Anyway, it has been six years today-ish since I was robbed at gunpoint in front of our old apartment in the East Hillside. It was super weird and it took a while to feel normal. Today I Googled-up the old post I wrote about it in 2008. It's surprisingly whimsical. Here's the one I wrote immediately afterward, like I didn't want to get scooped or something.
So here's my One Hit Wonder.
How Being Robbed at Gunpoint Changes Your Life, Day 1
why no one updates blogs between 2 a.m. and 6 a.m. remains a mystery.
2. the phone will ring at 10:30 a.m., which you can ignore. you don't know who's calling because when you were robbed at gunpoint, you accidentally squeezed your cell phone so hard that the screen is broken. now it looks like woozy psychodelic art from the side of a fish tour bus, and so you play russian roullette with answering and choose no. when they call back, you assume they are serious.
jcrew reads you a police report, which is pretty accurate save for one crucial fact -- when you were robbed at gunpoint, the robbers did not get your purse, they got your backpack and your lunch bag. it's as surprising to you as it probably was to them, as they rolled down the avenue finding a sweaty sports bra, running pants and socks, a newish pair of asics running shoes, a flat iron, a makeup bag, brush, empty shampoo bottle and conditioner, a padlock and probably $1.50 in change; leftover gazpacho and a water bottle.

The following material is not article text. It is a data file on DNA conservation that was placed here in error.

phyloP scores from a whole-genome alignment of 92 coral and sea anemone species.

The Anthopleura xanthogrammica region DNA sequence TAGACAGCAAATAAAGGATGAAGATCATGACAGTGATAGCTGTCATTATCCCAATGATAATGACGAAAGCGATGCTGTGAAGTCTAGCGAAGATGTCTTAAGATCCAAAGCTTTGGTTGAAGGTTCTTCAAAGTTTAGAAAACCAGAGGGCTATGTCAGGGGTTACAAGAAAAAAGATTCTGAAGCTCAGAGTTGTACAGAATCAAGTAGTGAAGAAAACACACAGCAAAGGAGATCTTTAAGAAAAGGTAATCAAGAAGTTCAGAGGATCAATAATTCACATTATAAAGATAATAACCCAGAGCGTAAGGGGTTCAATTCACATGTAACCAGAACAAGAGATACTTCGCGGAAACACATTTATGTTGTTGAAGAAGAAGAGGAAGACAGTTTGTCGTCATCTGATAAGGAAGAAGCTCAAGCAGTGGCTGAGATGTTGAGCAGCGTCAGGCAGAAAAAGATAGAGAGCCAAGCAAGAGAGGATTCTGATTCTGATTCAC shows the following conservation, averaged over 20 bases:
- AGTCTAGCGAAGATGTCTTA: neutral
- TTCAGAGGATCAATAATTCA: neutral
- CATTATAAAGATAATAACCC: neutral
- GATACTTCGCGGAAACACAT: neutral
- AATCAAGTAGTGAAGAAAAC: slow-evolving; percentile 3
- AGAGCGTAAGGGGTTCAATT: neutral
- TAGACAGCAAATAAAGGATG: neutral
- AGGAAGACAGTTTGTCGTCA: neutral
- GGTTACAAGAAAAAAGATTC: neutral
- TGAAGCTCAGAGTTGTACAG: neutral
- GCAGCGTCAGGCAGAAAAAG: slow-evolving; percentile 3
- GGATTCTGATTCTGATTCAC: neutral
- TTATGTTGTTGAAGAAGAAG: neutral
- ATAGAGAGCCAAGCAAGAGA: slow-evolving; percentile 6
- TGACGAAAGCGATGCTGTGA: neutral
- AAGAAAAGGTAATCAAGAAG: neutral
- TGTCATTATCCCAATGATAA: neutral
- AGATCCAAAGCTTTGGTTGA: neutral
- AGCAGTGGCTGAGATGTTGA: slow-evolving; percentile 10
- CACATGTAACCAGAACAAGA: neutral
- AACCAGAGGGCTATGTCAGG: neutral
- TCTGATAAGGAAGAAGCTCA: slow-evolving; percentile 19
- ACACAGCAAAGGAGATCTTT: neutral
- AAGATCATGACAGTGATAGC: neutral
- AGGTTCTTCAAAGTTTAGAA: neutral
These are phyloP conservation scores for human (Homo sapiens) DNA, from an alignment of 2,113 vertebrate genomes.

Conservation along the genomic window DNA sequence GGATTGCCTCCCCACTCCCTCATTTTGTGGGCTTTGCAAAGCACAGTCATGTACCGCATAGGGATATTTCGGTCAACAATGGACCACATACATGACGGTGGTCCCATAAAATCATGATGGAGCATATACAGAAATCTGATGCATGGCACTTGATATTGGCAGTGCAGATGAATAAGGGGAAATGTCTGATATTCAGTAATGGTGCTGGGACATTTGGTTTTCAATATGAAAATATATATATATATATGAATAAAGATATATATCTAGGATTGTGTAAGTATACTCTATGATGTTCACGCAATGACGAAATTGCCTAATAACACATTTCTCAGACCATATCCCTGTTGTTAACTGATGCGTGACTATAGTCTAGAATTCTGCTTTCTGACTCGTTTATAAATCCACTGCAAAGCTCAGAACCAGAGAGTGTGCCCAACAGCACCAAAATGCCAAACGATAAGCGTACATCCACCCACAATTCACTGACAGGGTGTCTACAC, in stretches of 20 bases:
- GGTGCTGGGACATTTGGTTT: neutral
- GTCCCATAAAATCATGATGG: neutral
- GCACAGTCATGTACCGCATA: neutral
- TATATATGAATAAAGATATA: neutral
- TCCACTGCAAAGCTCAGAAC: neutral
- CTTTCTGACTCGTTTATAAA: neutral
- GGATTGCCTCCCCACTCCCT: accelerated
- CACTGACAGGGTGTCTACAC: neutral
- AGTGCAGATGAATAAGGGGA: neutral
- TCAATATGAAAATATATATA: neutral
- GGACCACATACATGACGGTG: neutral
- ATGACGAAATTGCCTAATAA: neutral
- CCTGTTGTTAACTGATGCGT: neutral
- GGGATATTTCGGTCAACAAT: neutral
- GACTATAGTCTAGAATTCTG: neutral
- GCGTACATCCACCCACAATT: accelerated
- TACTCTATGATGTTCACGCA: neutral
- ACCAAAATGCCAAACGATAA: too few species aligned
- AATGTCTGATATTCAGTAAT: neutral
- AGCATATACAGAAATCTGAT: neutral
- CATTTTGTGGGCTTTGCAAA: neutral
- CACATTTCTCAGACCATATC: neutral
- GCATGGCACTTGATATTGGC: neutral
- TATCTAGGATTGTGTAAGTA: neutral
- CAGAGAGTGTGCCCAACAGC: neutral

there is no sleep after that. there are lots of emails, phone calls, texts, blog comments. you realize you know a lot of people who aren't assholes who would rob you at gunpoint, and you are grateful.
3. soon you segue to angry: why does someone think it is okay to hold a gun in your face and demand that you give him your leftover gazpacho and sarah jessica perfume and hanes white medium-sized tank top, soiled by a six-mile run? how does he rationalize that? if this had happened to him, what would he do? and how did he know you hadn't been robbed at gunpoint before, gone through therapy and karate and gotten a gun? as bad of a time as it is to be a noncriminal, it's a pretty bad time to be a criminal. you could have popped that mfckr's ass. did you? no. you're sane. you save money for my bulk supply of hanes tank tops instead of putting a gun in someone's face and demanding their gazpacho leftovers and burt's bees conditioner.